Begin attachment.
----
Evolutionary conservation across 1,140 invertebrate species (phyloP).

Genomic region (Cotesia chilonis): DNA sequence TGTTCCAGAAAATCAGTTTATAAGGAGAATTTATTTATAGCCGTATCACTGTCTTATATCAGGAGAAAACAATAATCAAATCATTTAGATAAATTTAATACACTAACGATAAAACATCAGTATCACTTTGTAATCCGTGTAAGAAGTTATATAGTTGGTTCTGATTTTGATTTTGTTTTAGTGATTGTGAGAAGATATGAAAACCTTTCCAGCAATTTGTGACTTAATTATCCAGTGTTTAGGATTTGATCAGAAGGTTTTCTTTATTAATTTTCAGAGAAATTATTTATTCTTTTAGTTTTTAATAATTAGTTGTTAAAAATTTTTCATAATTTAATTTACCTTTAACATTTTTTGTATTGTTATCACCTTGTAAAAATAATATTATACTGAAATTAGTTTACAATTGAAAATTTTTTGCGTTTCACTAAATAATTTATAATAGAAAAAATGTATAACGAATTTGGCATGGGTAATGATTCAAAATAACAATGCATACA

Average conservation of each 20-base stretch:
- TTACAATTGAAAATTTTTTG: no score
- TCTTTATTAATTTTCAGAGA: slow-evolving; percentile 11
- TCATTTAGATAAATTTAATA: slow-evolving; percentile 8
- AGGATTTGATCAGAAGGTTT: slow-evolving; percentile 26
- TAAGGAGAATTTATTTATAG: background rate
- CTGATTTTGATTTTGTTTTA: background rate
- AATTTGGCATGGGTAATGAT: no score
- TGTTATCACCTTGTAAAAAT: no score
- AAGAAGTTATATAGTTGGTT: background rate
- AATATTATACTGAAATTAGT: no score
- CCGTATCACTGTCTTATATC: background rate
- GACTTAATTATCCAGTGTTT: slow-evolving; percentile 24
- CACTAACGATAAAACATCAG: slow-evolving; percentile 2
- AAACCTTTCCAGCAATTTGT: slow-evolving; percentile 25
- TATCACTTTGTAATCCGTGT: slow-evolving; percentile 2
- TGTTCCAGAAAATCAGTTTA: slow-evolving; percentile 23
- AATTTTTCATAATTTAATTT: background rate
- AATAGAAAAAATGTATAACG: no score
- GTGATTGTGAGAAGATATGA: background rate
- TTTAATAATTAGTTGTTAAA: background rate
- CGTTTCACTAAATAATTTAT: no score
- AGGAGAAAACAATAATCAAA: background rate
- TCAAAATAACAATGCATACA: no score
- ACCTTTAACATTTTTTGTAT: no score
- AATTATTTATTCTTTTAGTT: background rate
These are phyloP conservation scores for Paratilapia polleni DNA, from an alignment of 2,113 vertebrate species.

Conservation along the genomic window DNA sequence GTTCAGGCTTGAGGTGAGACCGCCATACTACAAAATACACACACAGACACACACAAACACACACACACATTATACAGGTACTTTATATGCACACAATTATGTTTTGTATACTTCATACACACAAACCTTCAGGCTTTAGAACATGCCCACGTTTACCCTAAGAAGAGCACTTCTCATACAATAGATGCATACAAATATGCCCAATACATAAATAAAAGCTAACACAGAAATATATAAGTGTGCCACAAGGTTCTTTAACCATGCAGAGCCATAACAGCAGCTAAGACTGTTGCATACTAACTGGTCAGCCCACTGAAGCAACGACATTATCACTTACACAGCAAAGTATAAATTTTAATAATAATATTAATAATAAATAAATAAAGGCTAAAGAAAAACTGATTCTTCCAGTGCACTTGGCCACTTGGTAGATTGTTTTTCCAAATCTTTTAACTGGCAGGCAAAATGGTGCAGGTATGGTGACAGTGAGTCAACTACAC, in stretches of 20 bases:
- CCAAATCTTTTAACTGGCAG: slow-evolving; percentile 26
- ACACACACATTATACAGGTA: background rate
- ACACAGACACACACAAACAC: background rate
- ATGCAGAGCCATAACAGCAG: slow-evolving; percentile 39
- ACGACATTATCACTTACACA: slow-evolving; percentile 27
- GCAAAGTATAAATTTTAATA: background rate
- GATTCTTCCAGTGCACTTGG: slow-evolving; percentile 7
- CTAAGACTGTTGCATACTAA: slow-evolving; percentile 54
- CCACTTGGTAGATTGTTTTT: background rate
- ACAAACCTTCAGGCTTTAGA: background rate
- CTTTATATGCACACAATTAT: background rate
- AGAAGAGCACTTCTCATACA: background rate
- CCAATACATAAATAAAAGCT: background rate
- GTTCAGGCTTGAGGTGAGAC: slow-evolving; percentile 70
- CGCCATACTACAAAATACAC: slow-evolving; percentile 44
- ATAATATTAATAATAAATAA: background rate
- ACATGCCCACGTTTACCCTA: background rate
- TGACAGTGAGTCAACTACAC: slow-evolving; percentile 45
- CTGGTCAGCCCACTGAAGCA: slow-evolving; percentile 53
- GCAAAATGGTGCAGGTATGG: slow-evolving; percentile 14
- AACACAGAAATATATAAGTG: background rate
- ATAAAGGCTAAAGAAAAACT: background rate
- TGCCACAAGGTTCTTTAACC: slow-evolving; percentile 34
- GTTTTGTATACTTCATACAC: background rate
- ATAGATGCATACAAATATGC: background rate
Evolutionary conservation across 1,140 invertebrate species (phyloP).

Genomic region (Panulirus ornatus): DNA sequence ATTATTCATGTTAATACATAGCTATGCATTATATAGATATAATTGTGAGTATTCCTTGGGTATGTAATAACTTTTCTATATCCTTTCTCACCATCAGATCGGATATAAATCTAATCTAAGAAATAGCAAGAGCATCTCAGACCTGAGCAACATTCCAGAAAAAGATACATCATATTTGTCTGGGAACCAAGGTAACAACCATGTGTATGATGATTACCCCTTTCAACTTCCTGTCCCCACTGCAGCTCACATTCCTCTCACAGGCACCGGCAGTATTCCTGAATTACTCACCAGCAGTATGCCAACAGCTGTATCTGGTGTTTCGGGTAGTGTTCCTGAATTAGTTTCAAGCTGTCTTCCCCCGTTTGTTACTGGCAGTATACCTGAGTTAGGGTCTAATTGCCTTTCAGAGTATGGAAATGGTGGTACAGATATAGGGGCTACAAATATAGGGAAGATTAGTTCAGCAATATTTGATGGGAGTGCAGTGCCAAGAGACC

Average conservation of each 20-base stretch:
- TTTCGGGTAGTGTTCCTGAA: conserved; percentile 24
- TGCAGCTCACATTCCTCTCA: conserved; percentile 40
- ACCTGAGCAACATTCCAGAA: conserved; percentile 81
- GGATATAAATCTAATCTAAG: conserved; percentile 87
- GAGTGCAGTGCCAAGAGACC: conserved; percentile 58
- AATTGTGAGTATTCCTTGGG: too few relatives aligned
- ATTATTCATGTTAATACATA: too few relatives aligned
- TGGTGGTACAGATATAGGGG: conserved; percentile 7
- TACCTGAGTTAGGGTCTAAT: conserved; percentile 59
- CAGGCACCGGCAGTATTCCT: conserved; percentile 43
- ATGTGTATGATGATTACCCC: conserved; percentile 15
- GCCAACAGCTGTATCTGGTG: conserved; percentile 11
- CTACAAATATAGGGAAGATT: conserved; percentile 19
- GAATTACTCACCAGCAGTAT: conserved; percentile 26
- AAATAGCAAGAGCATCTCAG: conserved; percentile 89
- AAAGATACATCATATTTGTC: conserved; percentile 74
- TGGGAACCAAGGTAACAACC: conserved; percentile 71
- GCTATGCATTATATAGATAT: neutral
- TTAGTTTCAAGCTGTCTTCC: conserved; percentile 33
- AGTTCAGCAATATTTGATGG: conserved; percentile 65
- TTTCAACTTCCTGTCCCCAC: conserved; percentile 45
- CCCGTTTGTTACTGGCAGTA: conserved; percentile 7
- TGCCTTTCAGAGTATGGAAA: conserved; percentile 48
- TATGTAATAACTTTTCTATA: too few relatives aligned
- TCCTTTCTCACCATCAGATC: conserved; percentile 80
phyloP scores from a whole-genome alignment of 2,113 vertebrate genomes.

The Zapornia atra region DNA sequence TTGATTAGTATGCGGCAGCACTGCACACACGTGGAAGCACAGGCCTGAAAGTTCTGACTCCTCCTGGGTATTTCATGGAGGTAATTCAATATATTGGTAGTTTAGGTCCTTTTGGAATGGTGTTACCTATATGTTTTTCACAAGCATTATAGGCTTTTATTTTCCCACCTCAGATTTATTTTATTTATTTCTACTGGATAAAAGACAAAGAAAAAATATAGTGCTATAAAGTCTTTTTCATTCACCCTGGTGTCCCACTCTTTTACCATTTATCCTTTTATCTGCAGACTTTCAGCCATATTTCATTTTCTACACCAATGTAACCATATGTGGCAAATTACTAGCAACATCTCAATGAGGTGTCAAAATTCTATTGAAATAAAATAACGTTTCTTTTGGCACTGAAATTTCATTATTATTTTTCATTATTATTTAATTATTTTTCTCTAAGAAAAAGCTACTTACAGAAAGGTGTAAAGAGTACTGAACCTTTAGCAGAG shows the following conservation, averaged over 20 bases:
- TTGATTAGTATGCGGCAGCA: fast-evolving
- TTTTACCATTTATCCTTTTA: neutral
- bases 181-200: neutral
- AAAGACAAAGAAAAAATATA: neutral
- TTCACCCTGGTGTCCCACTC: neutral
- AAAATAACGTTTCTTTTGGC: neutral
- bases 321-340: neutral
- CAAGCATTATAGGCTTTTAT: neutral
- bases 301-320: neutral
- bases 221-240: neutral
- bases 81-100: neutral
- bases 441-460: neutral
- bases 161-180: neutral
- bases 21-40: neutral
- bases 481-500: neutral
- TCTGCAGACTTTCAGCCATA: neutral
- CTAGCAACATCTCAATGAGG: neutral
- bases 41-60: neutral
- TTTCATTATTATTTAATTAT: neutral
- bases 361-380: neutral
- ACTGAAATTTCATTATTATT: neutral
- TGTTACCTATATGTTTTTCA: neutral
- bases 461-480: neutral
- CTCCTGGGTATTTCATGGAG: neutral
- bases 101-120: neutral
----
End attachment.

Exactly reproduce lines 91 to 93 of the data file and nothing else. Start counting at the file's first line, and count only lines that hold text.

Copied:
- AAAATAACGTTTCTTTTGGC: neutral
- bases 321-340: neutral
- CAAGCATTATAGGCTTTTAT: neutral